• Make sure, when you use a piece of jargon or slang, that you know how it's used. This thought is occasioned by a Superman comic I was reading (written by J. Michael Straczynski, who ought to know better). A fighter-pilot says, as he fires a second missile at the Parasite (who's flying over Metropolis after a few sips of Kryptonian), "BOHICA, baby." This is spelled out in a footnote—"Bend over, here it comes again"—and identified as slang, which it is.

    But...BOHICA is never said to an enemy. Like, ever. Well, very rarely. Because BOHICA is a term of commiseration or complaint, a synonym for "same shit, different day", and means, "oh lovely, we're getting screwed again"—pretty much verbatim. It often has an implication of being screwed over by your own bureaucracy (see also the Marine expression "Big Green Weenie" and its synonyms in other branches, most of which are less polite, which phenomenon I suspect is unique in USMC history).
  • I was thinking, maybe the reason writing in "genre" fiction (which is kind of like saying "ethnic" people) is better, generally, than the empurpled gobbledygook of "literary" fiction, is that literary's readers have incentives other than enjoyment to read it. And also, relatedly, that genre, to be commercially successful, probably has to worry about actually pleasing the customers, because they're all competing for a slice of a relatively small pie.

    It's an example both of how markets actually do ensure quality, and yet also of how the "rational actor" doesn't actually exist. The idea that a rational economic agent, actuated solely by the quality of the goods, would actually buy something by Updike or Franzen or, God help us, Guterson, is laughable. "Literary" fiction survives solely based on snobbishness and ghettoization. The situation could've been constructed as a hypothetical reductio ad absurdum—Socrates couldn't have picked out the irony any better—of all extravagant claims made for the "invisible hand".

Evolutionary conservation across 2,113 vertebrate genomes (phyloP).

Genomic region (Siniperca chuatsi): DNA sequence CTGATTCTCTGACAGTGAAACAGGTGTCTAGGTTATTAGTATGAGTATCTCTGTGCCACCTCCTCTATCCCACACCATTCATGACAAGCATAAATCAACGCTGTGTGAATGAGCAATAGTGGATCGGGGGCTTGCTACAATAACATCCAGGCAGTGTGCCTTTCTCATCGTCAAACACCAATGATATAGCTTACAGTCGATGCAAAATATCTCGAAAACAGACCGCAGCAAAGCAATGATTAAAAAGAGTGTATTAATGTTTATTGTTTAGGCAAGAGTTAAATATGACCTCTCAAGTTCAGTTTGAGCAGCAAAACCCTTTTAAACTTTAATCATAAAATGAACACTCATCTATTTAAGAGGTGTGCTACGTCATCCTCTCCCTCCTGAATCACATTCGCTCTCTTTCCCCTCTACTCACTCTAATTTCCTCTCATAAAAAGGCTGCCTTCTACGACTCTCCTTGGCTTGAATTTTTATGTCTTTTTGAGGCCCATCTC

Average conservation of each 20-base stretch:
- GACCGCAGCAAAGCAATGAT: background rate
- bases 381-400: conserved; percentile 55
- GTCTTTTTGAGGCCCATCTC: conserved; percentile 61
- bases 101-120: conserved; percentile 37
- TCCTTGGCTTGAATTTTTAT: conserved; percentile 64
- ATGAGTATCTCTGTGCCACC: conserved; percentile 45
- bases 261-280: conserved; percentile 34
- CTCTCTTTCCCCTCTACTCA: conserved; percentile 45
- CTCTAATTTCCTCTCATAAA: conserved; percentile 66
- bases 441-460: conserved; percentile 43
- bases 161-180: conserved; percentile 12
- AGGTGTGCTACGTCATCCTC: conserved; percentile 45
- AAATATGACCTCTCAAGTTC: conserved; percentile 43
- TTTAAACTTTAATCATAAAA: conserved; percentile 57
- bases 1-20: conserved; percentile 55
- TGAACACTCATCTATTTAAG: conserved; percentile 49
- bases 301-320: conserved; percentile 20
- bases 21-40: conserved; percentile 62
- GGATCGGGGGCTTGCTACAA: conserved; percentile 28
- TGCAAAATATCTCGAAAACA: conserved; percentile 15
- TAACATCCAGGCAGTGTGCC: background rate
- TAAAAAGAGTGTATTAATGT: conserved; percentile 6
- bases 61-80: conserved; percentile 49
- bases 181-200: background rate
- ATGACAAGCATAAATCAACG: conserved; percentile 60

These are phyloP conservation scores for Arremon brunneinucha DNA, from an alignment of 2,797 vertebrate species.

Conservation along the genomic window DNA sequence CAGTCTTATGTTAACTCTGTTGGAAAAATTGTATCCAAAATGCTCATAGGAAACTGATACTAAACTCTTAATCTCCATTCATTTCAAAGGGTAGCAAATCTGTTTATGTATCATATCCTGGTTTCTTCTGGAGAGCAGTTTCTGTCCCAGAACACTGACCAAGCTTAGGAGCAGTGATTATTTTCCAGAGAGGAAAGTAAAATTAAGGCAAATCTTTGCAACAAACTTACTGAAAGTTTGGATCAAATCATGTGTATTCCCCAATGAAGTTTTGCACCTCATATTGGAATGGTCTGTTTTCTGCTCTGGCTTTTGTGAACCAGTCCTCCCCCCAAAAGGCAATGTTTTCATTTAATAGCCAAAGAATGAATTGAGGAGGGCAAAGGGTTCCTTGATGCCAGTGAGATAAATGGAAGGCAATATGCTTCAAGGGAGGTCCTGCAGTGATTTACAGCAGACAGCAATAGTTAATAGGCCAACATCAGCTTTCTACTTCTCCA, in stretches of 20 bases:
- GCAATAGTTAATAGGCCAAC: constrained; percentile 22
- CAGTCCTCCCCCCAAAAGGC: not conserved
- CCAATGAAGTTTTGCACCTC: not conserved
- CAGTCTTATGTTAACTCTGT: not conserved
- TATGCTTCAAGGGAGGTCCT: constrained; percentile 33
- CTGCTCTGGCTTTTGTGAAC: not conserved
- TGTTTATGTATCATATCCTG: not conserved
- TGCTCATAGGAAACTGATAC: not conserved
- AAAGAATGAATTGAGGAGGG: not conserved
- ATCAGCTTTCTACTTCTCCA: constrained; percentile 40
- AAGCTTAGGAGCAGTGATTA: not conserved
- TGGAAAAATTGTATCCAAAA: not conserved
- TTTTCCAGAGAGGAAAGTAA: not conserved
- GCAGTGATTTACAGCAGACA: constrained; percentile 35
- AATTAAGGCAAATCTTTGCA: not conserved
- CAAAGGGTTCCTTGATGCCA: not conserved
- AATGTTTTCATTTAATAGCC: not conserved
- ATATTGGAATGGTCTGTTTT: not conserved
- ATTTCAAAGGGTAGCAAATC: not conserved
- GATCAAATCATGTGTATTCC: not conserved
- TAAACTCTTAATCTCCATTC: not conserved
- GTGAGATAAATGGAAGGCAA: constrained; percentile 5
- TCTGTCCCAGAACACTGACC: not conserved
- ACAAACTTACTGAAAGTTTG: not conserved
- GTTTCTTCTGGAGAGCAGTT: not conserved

• And seriously, Guterson needs to be punished. The ironic-punishment imp that lives in my soul says he should have Edward Said's Orientalism—unabridged—tattooed onto his entire body. I mean, every once in a while, you come across some piece of communication that makes you scoff just a little less at PC talk about "othering" and the rest of it, and Snow Falling on Cedars is one of those pieces.

    The quintessential example is that sex-scene, the one Myers quotes in the original "Reader's Manifesto" article? The one that ends with the guy saying "Tadaima aware ga wakatta", which is supposed to mean "I understand just now the deepest beauty"? Yeah, well, it doesn't mean that (it means "just now, pathos has understood"—the ga makes aware, which means "pathos" not "beauty", the subject of the sentence; it'd be something like "utsukushisa wo wakatta"). And more importantly...nande ya nen?! What kind of poseur douchebag says something like that right after having sex, even if it did mean what he thought?

    The answer is, well, there was an Asian person involved, so of course Guterson felt he had to go for something faux spiritual (see also the Buddhist temples inside brothels, in Firefly). You know what would actually be really culturally appropriate to say then? "Daisuki da yo." Know what it means? "I love you." You know, just like anyone else would say, in that situation. You wouldn't say "I understand beauty", anyway, even if that was the idea you wanted to express; cultures that never had Descartes or Kant are less locked up inside their own heads, so in Japanese you'd most likely just say "utsukushii", which means—because Japanese adjectives are actually "stative verbs"—"(it's/you're/we're/etc.) beautiful". That, you might realistically say in that situation.